language code (lower case), country is a two-letter ISO 3166
           country code (upper case).  charset is an optional character set
           specification, and needs normally not be given because the
           character set can be inferred from the language and country. This
           environment variable[12] can be overridden with the -Edomain
           encoding option.

           specifies the language CLISP[6] uses to communicate with the user,
           unless it is already specified through the environment variable[12]
           CLISP_LANGUAGE or the -L option.  It also specifies the locale
           determining the character set in use, unless already specified
           through the environment variable[12] LC_CTYPE.  The value may begin
           with a two-letter ISO 639 language code, for example en, de, fr.

           used for determining the value of the function

           is used to find the interactive command interpreter called by

           determines the screen size recognized by the pretty printer.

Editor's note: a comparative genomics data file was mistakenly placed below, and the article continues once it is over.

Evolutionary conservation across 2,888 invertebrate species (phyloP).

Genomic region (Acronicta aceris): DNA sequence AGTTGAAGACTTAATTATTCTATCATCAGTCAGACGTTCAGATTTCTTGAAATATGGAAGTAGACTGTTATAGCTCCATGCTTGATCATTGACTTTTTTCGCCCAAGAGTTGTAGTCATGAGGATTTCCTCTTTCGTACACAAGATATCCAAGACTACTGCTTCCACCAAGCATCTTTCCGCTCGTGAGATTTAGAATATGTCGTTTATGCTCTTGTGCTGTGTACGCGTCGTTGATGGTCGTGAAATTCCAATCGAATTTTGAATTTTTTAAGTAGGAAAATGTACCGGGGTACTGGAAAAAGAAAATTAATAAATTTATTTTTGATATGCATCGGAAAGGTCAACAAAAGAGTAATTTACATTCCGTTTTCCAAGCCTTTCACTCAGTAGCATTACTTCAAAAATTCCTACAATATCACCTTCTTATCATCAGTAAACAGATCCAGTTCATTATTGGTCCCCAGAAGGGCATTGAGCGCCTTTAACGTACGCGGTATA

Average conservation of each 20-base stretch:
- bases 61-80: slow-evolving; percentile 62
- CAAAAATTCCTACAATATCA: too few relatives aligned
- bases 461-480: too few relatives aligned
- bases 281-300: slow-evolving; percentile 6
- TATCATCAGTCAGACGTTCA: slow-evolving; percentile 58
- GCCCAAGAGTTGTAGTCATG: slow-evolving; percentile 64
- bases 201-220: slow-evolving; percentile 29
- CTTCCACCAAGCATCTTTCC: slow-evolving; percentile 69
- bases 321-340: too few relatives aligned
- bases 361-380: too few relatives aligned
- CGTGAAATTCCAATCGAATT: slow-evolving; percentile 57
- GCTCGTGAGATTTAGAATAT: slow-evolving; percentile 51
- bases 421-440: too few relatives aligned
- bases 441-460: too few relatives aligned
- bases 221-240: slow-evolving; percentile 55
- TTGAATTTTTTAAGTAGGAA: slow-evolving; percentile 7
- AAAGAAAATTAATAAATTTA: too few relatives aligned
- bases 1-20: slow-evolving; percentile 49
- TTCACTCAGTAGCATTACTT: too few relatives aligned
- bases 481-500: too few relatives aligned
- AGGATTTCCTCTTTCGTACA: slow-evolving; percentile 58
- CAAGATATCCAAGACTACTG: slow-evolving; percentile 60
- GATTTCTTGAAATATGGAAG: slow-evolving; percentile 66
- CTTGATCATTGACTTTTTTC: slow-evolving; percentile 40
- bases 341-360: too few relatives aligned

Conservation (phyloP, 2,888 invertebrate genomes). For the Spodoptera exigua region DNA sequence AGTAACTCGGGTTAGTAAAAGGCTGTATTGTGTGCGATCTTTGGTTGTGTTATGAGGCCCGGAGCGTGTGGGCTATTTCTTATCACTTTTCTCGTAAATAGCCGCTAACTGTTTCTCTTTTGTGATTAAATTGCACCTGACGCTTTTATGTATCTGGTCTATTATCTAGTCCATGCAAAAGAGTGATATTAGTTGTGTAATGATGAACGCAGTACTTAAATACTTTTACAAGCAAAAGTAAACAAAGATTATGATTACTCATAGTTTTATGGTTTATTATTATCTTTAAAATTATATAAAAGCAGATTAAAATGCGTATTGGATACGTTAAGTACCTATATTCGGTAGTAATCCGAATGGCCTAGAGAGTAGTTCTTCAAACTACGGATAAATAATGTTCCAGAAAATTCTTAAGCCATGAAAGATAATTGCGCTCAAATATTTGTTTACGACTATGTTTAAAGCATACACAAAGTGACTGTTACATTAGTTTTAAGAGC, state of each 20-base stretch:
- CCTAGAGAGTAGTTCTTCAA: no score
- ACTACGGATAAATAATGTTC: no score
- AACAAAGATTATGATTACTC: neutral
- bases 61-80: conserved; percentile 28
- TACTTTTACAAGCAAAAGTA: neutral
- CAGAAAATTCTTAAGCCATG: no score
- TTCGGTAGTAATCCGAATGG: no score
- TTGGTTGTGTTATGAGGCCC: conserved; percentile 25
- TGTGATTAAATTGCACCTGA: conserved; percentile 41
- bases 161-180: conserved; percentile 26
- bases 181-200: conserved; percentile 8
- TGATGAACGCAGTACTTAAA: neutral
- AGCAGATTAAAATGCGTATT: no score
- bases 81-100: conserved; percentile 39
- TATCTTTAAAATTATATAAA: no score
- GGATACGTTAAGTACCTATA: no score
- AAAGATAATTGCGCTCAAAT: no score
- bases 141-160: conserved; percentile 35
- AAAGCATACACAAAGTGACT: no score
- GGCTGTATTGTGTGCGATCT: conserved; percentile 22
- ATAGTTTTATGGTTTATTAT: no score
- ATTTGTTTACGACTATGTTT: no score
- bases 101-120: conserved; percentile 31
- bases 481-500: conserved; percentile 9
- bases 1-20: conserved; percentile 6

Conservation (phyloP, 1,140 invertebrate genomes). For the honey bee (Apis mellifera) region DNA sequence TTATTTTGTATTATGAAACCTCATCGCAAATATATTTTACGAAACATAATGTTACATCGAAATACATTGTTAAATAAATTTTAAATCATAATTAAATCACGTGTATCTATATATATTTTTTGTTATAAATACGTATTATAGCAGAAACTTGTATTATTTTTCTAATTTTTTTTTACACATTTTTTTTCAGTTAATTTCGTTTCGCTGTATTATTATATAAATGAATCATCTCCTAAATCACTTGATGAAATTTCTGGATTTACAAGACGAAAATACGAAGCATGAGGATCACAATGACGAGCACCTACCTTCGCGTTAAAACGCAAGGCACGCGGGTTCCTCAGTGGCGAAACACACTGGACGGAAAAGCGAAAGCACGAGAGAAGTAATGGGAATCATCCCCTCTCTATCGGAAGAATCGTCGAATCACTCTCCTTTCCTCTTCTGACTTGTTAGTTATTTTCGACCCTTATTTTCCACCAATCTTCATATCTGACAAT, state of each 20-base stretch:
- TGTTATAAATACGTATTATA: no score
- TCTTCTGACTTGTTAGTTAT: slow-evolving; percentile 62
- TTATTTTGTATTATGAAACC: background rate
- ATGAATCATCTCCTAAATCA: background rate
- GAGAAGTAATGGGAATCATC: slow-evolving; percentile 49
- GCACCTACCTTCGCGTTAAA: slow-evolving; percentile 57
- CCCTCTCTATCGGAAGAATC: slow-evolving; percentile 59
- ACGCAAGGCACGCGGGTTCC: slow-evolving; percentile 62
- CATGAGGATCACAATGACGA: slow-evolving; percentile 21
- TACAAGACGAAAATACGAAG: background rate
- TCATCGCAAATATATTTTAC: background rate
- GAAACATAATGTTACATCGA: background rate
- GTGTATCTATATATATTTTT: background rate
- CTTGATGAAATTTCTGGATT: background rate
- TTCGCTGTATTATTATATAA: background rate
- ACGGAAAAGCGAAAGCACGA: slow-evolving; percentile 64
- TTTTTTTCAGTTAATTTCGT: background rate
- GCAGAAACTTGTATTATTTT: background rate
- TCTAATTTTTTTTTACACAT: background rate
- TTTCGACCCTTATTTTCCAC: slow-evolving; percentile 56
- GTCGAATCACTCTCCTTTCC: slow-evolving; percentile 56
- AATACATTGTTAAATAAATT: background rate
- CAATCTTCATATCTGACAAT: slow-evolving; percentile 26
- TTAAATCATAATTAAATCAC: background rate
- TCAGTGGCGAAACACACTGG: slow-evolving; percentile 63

for SHORT-SITE-NAME[52] and LONG-SITE-NAME[52] in config.lisp.

           for CUSTOM:CLHS-ROOT in config.lisp.

           for CUSTOM:IMPNOTES-ROOT in config.lisp.

           for editor-name in config.lisp.



           CLISP impnotes
           CMU CL[53] - cmucl(1)
           Emacs[23] - emacs(1)
           XEmacs[54] - xemacs(1)


       When you encounter a bug in CLISP[6] or in its documentation (this
       manual page or CLISP impnotes), please report it to the CLISP[6]
       SourceForge bug tracker[55].

       Before submitting a bug report, please take the following basic steps
       to make the report more useful:

        1. Please do a clean build (remove your build directory and build